Oromandibular Dystonia

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Since last Friday my Oromandibular (jaw) Dystonia and tremor has been rather bad. These spasms leave my jaw extremely distorted and the pain is constant. Unfortunately my Botox is a week later than usual, my appointment is not until the 18th of this month. Even though I know it is just under two weeks to go now, I am finding it hard to function due to pain.

However there is always a positive and I refuse to let this be a purely negative blog post. Despite the spasms that were severely affecting my jaw and neck last Friday I still managed to get into college. I cut down my workload as I knew it would not realistically get done without exhausting my body, but I managed to get in, which surprised me as I did not expect to in the state I was in.

It never ceases to amaze me just how exhausting pain is. Today my jaw has insisted on tremoring a lot. I use a teething dummy to protect my teeth and tongue, at the end of my last tremor however I was not quick enough at removing the teething dummy from my mouth, with the way my jaw then spasmed it got slightly stuck…I cannot even begin to describe how much this amused me, it took a whole hour before I was able to pry the dummy out from between my teeth. It really was hilarious.

It is moments like these that are vital. Dystonia is hideous. The pain that I am going through on a daily basis is enough that all I want to do is curl up in a ball and sleep until I can get my Botox injections. But sleeping won’t raise awareness of the condition, hiding away won’t beat the condition. Moments of pure hilarity are part of what makes Dystonia bearable and I am so thankful for these moments!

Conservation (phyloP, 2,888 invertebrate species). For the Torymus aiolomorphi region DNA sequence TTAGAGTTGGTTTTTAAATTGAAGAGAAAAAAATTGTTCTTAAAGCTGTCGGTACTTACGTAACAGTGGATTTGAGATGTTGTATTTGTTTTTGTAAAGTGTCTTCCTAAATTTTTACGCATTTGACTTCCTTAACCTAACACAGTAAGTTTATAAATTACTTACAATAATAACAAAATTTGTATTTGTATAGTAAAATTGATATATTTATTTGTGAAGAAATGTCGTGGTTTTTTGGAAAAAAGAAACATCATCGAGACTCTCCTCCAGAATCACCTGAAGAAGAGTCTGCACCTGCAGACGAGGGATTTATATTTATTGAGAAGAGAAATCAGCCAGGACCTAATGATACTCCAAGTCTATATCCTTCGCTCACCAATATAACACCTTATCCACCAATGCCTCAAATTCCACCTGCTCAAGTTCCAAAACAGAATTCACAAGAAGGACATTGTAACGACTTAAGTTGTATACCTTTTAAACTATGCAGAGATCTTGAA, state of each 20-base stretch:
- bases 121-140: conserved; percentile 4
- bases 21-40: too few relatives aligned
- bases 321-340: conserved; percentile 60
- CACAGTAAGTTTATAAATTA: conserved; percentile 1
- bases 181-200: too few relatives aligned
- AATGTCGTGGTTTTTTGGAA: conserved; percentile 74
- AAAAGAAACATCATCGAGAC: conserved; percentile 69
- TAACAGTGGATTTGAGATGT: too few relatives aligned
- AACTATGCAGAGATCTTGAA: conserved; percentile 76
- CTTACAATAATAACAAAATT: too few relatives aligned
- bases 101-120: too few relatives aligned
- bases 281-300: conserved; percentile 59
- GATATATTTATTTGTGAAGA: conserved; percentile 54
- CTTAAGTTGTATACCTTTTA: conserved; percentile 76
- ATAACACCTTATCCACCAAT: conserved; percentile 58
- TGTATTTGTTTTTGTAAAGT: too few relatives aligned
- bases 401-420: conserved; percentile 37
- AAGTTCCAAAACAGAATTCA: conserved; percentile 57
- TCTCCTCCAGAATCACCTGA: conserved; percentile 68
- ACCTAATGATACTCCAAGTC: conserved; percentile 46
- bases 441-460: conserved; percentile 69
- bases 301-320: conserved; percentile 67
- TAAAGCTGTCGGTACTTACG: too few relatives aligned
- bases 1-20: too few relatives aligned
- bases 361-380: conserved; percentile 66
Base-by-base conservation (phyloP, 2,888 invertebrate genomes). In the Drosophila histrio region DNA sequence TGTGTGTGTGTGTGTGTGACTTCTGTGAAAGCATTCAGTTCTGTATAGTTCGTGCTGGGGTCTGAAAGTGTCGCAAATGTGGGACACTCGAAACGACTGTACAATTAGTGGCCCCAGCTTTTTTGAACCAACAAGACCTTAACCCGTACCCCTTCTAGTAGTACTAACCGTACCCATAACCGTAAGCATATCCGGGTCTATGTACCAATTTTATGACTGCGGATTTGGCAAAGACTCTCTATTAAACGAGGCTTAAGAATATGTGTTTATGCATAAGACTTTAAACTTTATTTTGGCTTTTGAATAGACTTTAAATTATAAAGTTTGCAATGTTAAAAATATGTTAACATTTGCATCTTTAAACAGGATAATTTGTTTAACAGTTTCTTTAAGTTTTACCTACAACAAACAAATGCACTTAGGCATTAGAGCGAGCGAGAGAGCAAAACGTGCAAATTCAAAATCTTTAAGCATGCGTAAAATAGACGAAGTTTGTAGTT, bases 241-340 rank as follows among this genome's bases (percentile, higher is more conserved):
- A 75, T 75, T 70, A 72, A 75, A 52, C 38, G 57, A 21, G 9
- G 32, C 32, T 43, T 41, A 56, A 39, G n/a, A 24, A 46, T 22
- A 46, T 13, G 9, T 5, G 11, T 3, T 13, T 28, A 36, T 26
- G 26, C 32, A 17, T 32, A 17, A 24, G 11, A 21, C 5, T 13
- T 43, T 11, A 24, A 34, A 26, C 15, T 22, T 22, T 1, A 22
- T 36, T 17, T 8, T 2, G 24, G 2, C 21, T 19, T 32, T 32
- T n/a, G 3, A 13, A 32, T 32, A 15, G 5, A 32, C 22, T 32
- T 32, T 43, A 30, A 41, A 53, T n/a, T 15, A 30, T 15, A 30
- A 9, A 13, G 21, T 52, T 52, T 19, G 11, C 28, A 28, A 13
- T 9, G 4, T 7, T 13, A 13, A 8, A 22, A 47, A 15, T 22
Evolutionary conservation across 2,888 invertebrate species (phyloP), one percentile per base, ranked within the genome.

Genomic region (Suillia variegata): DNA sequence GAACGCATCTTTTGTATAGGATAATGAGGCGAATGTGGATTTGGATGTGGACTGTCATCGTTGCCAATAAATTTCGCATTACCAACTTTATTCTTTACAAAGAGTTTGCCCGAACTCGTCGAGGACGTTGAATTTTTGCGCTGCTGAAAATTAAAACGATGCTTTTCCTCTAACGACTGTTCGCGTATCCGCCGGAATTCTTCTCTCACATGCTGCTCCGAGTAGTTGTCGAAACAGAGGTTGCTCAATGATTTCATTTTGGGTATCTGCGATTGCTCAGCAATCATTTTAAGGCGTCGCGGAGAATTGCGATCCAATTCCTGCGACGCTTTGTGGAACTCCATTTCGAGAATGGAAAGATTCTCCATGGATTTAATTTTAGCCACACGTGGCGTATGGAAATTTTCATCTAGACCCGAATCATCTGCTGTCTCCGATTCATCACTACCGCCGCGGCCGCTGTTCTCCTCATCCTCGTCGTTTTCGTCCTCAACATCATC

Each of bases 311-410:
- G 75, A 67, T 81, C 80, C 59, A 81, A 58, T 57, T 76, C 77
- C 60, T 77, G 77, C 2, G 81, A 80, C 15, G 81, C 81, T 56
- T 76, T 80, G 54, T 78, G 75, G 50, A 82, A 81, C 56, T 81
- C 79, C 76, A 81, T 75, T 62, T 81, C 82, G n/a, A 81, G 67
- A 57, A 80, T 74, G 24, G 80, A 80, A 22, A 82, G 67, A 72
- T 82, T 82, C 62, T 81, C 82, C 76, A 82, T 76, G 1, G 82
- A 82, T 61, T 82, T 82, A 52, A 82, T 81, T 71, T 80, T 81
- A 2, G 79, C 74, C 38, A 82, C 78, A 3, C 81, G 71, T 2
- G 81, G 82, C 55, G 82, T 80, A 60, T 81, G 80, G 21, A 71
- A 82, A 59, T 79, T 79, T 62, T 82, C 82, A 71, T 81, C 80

Posted in Archive, October 2013

Fantastic Neurology Appointment

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This afternoon I was up in London seeing my lovely neurologist. As usual I went armed with lots of questions. I feel very blessed that I see such a lovely man, who listens to everything I have to say. His manner is very calming, I hate needles, but his calm attitude puts me at complete ease, I would never let anyone else stick so many injections in me. I was excited to see him and to show him how much progress I have made with creating my life around my symptoms.

We went through all my queries before my injections and he was so helpful with each one. He is going to write to my GP explaining that I need the IV antibiotics for Lyme Disease, I am relieved he has agreed to do this as it means I do not have to argue with my GP about it. I have a severe intolerance to Lactose, which unfortunately all but one of medications contain. At first this was fine as my body was coping with the small amount, but now that it has slowly built up in system my body is reacting and is making my other medical conditions, e.g IBS, worse. The most annoying issue with it is that no matter how much time I sleep for I wake up feeling like I never went to sleep and I find it hard to keep going in the days, my neurologist has offered to get the pharmacy at the hospital to look into alternatives for me. This would make such a big difference. We have also juggled around my next two appointment to make sure that my jaw is in working order for Christmas and my 21st birthday.

We spoke about my functional paralysis and agreed that in a way it was positive as it was less disruptive to life, although it is not ideal. There is not much I can do other than take pain killers and try to stimulate the part that is paralysed in attempt to disrupt the incorrect signals that are being sent – this has not worked yet but I shall keep trying. I had my eyes, jaw and neck injected with Botox so my spasms shall continue to my kept in check and my jaw tremor should soon settle down for a few weeks.

It was a fantastic appointment. I am truly blessed to have such a wonderful neurologist looking after me.